European Union leaders took a step forward on the path toward a banking union at their latest summit, but they delayed more politically fraught decisions until the next meeting.
After a late night discussion in Brussels Thursday, EU leaders committed to a Jan. 1 deadline to hammer out details for a Single Supervisory Mechanism for eurozone banks, which they said will be implemented some time next year.
The legislation would give the European Central Bank the ability to oversee the region's roughly 6,000 banks, in addition to its existing mandate to manage interest rates and contain inflation.
Establishing the single supervisor is a prerequisite for the ultimate goal of recapitalizing banks in the euro area with bailout funds from the European Stability Mechanism.
In theory, the ESM would be able to inject capital directly into banks without driving governments deeper into debt.
This is particularly important for Spain, which has already requested up to €100 billion to help fill the €59 billion hole left in the nation's banking sector by a major property bust.
Ireland, where the government was bailed out in 2010, after assuming much of the nation's bank debt, also stands to benefit.
But there are many thorny questions that need to be resolved before the legislation can be written into law, let alone implemented.
El-Erian: Five global risks to grasp
For one, the ECB is a eurozone institution, and it remains unclear whether it will have authority over banks in EU nations that do not use the single currency. Britain, in particular, is uncomfortable with this idea.
In a statement, EU leaders stressed the need for a "single rulebook."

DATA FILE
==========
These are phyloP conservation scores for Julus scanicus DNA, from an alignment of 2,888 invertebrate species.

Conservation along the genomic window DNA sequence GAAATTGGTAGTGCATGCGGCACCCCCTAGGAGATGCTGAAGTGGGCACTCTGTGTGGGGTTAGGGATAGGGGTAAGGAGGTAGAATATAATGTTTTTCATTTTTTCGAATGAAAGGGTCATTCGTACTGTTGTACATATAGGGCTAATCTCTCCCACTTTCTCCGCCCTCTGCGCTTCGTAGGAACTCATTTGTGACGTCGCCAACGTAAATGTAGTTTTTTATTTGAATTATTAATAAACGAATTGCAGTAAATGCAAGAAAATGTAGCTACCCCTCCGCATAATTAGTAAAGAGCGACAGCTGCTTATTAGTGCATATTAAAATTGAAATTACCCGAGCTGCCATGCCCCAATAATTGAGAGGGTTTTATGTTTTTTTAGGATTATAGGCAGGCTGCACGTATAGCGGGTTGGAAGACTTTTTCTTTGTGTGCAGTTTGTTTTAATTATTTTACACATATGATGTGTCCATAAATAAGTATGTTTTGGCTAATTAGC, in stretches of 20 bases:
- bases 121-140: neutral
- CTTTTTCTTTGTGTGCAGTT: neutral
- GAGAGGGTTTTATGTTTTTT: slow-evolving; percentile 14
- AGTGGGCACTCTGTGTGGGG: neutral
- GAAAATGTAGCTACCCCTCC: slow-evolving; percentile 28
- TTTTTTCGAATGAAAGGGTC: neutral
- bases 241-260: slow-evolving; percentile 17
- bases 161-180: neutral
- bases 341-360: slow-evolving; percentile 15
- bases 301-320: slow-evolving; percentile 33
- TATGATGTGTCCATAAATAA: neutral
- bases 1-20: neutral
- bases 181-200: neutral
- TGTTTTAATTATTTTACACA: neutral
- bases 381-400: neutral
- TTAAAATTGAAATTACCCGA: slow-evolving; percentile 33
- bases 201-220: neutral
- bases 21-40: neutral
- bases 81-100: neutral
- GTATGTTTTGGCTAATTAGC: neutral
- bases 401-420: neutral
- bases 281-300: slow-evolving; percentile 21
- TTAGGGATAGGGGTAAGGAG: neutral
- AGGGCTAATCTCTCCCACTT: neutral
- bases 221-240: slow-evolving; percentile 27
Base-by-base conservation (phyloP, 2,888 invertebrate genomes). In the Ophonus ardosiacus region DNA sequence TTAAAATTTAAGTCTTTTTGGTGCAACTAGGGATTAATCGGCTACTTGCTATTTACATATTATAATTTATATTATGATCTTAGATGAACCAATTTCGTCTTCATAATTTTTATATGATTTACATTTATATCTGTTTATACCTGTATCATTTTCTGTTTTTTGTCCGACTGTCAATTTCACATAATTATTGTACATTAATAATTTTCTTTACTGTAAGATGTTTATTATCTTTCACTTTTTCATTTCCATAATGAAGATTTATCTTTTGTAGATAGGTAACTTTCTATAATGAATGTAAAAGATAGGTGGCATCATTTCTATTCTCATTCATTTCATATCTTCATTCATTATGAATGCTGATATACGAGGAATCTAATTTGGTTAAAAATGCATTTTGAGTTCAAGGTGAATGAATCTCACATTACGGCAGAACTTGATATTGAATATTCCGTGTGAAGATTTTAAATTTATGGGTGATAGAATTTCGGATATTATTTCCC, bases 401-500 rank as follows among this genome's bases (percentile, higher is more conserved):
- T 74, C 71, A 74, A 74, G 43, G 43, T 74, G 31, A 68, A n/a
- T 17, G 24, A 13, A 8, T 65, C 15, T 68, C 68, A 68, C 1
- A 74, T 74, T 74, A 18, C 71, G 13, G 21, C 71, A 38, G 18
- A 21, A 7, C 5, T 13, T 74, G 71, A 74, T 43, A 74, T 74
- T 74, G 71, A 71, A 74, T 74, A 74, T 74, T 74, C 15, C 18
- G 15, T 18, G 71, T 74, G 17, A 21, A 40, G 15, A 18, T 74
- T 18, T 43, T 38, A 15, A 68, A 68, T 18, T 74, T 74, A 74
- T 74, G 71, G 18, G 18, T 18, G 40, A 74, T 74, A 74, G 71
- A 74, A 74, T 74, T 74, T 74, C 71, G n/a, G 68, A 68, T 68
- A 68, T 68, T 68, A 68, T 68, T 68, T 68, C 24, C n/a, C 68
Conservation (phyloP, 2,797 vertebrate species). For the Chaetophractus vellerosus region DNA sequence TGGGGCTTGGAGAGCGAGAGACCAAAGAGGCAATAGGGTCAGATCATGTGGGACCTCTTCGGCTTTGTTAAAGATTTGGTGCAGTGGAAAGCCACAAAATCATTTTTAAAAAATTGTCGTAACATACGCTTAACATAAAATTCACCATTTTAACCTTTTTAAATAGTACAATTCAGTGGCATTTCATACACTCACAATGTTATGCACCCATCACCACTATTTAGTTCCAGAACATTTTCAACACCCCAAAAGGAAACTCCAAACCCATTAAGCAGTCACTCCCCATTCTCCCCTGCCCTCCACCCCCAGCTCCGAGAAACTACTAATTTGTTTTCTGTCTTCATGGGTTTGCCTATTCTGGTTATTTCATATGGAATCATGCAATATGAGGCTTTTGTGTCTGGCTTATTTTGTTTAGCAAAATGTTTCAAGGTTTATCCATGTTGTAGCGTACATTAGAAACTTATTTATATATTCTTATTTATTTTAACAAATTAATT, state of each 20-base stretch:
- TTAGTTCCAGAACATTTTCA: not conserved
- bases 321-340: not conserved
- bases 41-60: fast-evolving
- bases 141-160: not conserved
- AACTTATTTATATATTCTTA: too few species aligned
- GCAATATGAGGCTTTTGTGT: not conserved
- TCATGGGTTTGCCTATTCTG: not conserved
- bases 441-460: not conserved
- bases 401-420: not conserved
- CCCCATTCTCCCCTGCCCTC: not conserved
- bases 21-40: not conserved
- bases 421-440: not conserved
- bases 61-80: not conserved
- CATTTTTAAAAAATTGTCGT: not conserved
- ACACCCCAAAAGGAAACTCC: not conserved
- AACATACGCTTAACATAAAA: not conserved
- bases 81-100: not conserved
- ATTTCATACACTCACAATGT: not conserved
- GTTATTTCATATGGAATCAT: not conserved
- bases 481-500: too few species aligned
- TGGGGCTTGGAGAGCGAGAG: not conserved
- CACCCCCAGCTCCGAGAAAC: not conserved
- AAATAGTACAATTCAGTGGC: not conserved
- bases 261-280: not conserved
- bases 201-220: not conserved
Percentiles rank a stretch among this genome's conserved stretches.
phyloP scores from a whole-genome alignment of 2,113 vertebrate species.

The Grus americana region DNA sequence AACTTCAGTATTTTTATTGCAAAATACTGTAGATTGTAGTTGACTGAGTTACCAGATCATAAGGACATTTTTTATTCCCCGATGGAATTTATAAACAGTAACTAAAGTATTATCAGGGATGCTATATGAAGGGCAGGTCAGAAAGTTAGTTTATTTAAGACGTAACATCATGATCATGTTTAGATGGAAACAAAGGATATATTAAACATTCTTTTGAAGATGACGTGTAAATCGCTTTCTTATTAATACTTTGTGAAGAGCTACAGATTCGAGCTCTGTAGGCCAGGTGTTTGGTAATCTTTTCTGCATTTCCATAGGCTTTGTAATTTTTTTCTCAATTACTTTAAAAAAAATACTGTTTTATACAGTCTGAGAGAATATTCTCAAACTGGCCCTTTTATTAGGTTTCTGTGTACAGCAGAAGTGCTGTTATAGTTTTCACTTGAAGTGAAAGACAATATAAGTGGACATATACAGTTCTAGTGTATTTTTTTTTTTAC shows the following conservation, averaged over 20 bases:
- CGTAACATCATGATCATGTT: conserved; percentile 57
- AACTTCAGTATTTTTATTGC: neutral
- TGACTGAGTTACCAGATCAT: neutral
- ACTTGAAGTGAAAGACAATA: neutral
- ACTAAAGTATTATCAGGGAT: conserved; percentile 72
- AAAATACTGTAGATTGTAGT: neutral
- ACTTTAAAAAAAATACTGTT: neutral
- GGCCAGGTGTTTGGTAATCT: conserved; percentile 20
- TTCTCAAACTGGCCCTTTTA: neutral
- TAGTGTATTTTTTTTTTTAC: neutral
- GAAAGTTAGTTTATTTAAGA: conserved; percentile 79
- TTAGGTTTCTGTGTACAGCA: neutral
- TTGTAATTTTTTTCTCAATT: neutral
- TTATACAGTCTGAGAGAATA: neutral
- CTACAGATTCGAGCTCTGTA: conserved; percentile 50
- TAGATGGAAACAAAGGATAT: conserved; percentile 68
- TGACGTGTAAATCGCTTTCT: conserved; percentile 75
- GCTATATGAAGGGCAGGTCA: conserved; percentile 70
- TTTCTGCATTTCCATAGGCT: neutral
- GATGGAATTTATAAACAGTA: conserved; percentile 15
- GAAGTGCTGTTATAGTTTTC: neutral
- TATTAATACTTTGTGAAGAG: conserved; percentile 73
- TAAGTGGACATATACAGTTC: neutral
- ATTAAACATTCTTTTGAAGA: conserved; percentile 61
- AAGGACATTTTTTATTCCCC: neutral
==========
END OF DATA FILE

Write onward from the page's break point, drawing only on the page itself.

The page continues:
There is also the question of so-called legacy assets. Officials from Germany, Finland and Denmark suggested last month that bailout funds should only be used to repay future bank debt, rather than resolve existing banking problems.
What's more, Germany and other EU nations appear to be at odds over the scope of the supervisor's authority. Berlin reportedly wants the supervisor to focus only on "systemically important" banks, as opposed to the smaller institutions that hold much of the bad debt in the eurozone.
"There are still major obstacles on the path to full banking union in the eurozone," said Jonathan Loynes, chief European economist at Capital Economics.
Beyond the banking union, EU leaders pledged to continue working on more integrated budget policies, as well as steps to boost economic growth and create jobs.
But the lack of progress on these issues has raised the stakes for the next EU summit in December, according to Fitch Ratings.
Fitch said prolonged delays on structural reforms "could damage the credibility of policy makers' efforts to solve the eurozone crisis and increase the eurozones' vulnerability to market pressure."
Still, the agency said a short delay would be manageable thanks to the ECB's recent commitment to buy potentially unlimited amounts of sovereign debt, a move that has calmed the markets since September.
Spain, in particular, has benefited from the promise of ECB intervention in the bond market, where yields on the 10-year bond have moved closer to 5% from the lofty 7% levels seen in July. It also remains to be seen if the Spanish government would agree to the ECB's conditions, which include committing to a formal bailout program.
"The ECB continues to hold the fort," said Nicholas Spiro, director of London-based consultancy Spiro Sovereign Strategy. "But the eurozone crisis has entered a more political phase in which the future of the single currency area hinges on far-reaching institutional reforms."